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I have a SQL 2012 Availability group. On that I also have a database with a .Net assembly that is using PERMISSION_SET = UNSAFE.

CREATE ASSEMBLY drawing 
  FROM C:\Windows\Microsoft.NET\Framework\v4.0.30319\System.Drawing.dll' 
  WITH PERMISSION_SET = UNSAFE;
GO

When the system fails over to the Secondary Node the Assemblies don't work with an error like:

Could not load file or assembly System.Drawing....

I can't seem to find a good reference on how CLR assemblies function in an Availability Group. Any assistance is greatly appreciated.

  • 2
    When do "the Assemblies don't work"? When you run the CREATE ASSEMBLY command on the new node, or just from referencing it in other code? I'm fairly certain that (like logins, jobs, linked servers etc.) you'll need to run the CREATE ASSEMBLY code on each node. – Aaron Bertrand Jun 9 '15 at 0:29
  • Aaron - Thanks for the reply. While acting as the Secondary I can't run the CREATE ASSEMBLY because the database is read-only. I thought about failing it over and then trying to create it but I think that it would create a different key, and then might not work when failed back to the primary because of the same issue. – Justin Valdez Jun 9 '15 at 1:08
  • Is the secondary node set up exactly the same? 1) CLR Integration needs to be enabled, 2) the DB needs to be set to TRUSTWORTHY (since it is a Microsoft Framework DLL that is being loaded), 3) the version of .NET that you got the assembly from for the primary node needs to have been installed on the secondary server, AND 4) the assembly needs to be loaded. Have you checked sys.assemblies to see if it is there? Not being able to load does not necessarily mean that it is not present in the DB. It could mean any of those other items I mentioned are not set correctly. – Solomon Rutzky Jun 9 '15 at 1:11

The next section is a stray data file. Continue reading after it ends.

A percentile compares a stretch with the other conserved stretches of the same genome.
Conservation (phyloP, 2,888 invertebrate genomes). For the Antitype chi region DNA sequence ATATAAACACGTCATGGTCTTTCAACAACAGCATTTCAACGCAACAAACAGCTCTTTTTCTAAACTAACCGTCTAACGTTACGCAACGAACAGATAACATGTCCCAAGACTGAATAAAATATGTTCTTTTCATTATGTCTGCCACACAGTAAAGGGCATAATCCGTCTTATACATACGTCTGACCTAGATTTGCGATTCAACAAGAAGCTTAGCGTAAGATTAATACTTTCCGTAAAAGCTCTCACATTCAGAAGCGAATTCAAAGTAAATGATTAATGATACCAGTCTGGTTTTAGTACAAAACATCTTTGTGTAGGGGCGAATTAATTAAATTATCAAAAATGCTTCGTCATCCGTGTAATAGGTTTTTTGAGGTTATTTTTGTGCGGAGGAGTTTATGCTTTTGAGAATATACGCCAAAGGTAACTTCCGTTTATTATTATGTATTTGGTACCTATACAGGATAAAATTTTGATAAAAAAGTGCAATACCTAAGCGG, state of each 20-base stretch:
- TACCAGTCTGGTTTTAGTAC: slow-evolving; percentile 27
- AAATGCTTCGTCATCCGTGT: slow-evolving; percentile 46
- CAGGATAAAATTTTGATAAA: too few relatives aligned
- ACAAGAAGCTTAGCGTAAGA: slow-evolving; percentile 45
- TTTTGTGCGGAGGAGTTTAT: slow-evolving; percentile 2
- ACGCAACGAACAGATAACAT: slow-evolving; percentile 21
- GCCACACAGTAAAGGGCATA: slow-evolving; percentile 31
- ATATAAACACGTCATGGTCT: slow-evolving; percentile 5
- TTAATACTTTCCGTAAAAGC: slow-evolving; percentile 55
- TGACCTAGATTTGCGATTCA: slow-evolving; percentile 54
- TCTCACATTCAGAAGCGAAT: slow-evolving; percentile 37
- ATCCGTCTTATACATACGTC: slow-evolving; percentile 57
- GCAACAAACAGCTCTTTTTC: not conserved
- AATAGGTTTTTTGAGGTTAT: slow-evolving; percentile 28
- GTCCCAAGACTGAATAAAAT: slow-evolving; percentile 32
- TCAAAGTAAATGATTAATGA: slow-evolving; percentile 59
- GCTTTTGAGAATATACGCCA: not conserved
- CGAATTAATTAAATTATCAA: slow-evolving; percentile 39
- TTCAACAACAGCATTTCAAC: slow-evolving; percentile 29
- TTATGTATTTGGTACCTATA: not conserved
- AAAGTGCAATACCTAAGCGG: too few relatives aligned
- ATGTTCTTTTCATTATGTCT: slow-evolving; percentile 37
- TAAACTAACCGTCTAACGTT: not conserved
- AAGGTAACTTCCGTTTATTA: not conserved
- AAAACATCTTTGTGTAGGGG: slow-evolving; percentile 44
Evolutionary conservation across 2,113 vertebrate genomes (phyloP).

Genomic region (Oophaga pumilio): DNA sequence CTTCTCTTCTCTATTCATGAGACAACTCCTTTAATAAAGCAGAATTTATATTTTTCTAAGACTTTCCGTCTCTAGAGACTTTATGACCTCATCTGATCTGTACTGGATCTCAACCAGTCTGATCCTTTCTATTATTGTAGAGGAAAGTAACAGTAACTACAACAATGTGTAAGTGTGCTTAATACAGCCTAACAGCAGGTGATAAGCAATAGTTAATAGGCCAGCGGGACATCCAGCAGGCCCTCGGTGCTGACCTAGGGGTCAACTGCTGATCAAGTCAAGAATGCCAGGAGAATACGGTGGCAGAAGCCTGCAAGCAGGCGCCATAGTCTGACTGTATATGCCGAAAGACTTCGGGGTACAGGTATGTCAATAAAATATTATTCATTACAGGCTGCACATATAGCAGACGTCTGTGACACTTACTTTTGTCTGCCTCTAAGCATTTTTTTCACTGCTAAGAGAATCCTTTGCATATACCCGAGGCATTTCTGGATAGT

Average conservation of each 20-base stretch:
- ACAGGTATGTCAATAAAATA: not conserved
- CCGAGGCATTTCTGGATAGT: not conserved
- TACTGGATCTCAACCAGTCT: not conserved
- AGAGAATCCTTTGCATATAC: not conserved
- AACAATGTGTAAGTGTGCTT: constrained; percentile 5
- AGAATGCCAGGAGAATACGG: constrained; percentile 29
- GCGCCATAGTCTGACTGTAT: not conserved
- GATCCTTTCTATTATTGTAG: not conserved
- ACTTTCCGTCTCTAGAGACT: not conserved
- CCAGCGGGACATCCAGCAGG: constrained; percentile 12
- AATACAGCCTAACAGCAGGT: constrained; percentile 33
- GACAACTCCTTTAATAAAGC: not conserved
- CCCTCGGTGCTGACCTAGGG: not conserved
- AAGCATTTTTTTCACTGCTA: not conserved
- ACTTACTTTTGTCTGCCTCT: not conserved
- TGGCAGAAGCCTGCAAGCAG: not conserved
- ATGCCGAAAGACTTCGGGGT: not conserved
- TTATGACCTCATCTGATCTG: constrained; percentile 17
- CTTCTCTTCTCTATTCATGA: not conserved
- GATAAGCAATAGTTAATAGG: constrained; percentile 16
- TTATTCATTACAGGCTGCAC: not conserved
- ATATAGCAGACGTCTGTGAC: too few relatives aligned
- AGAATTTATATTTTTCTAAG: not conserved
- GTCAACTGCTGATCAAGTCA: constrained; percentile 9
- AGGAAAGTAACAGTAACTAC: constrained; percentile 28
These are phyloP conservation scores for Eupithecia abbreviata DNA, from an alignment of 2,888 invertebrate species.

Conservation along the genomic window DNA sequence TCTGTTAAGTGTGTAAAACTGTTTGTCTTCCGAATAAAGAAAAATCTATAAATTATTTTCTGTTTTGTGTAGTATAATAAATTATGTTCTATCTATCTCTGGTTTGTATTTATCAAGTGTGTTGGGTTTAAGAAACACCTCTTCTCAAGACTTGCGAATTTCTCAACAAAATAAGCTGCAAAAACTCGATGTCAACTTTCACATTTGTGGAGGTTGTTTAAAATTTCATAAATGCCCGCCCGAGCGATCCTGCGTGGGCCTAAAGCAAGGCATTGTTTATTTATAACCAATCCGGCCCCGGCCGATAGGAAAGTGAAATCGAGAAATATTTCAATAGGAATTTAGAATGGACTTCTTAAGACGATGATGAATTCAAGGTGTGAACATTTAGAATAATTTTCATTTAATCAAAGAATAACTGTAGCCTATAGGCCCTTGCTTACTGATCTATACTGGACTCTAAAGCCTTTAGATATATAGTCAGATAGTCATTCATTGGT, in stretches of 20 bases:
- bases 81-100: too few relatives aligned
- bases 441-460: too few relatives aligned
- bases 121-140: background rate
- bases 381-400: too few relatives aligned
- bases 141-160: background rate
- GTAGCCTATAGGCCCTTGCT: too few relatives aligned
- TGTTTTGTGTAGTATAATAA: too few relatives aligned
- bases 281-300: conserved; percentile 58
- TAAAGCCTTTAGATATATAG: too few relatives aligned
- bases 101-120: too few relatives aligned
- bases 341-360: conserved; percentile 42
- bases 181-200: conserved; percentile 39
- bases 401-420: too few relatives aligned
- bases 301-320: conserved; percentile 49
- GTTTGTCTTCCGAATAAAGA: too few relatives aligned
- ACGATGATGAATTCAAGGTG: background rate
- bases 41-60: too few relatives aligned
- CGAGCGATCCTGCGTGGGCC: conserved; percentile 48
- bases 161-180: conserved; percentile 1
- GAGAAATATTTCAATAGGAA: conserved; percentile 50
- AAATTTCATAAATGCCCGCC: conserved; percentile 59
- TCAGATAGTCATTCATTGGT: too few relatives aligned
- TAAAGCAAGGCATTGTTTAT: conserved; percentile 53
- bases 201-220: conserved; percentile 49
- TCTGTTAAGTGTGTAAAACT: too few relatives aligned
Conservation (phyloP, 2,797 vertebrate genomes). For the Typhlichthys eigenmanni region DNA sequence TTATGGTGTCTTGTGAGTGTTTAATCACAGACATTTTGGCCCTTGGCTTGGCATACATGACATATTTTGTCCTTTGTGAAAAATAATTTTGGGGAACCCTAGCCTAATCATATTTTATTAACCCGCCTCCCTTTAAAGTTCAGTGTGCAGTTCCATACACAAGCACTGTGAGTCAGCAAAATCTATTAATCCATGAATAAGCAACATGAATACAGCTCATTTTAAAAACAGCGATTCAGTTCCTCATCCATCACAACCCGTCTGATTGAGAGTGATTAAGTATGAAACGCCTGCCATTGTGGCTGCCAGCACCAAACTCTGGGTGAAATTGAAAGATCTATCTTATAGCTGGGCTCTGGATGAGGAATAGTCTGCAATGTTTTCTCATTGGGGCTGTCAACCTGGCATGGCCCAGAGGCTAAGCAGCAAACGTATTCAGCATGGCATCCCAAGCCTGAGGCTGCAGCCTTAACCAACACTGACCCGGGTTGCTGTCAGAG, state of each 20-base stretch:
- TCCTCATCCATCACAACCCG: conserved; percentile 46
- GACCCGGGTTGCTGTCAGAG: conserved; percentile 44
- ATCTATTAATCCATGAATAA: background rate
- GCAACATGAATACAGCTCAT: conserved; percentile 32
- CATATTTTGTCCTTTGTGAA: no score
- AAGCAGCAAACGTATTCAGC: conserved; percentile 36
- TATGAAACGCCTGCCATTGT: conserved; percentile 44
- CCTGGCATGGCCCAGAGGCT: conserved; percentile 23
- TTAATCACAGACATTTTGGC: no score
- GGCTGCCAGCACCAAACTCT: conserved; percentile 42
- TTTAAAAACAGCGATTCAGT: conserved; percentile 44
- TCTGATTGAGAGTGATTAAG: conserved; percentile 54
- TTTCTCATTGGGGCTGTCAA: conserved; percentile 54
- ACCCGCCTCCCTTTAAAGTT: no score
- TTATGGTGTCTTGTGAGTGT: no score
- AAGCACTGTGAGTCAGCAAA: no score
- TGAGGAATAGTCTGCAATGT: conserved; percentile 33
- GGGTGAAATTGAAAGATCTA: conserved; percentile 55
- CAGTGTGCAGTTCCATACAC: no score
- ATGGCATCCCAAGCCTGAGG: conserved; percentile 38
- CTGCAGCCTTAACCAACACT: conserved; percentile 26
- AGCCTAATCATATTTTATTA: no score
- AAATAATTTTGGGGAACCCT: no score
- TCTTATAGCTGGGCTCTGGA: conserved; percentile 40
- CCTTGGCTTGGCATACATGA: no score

• I wasn't saying to run create assembly while the other node is still a secondary. You'll have to do it when it becomes primary. – Aaron Bertrand Jun 9 '15 at 1:18
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When you create a mirror of the database the "trustworthy" flag is set to false by default. And you need to sync the SID of the dbo on each side (I don't understand how this works for the SA user. Need to study more.

To resolve the issue I failed the database over to the secondary node. Set Trustworthy to True. After that I attempted to run the Procedure and got a failure related to the SID not being registered (sorry forgot to capture the message). Since the database was owned by SA i decided to remove and readd the assemblies.

After removing and readding the assemblies i was able to then run the assembly on the node. At that point I failed everything back to the primary node where I was able to run the assembly. So I failed back and forth a few times and the assembly works on both sides. While this worked for us I'm still not entirely certain how SIDs for the SA user work on both sides.

To summarize: - You have to failover to the secondary to set Trustworthy to True - While the secondary was in read-write Drop and ReADD the assemblies on the second node (while acting as primary) - That seemed to enable the assembly to run on both sides.

Thanks to Aaron and srutzky who guided me to a working solution. If anyone can better explain why what I did worked I'd be glad to know.

  • Did you check both [master].[sys].[databases].[owner_sid] and [db-in-question].[sys].[database_principals].[sid] WHERE [name] = N'dbo' ? If both are 0x01 then it might have to do with the System.Drawing assembly being a Microsoft assembly that you don't have the certificate for? Are you using a strong-named assembly for your assembly that references System.Drawing, and an asymmetric key (or certificate)-based Login, or just using the TRUSTWORTHY setting being ON to get your assembly to be UNSAFE? – Solomon Rutzky Jun 9 '15 at 21:16
  • I'm just using "TRUSTWORTHY ON". I believe it comes down to not having the certificate for System.Drawing. – Justin Valdez Jun 10 '15 at 7:07

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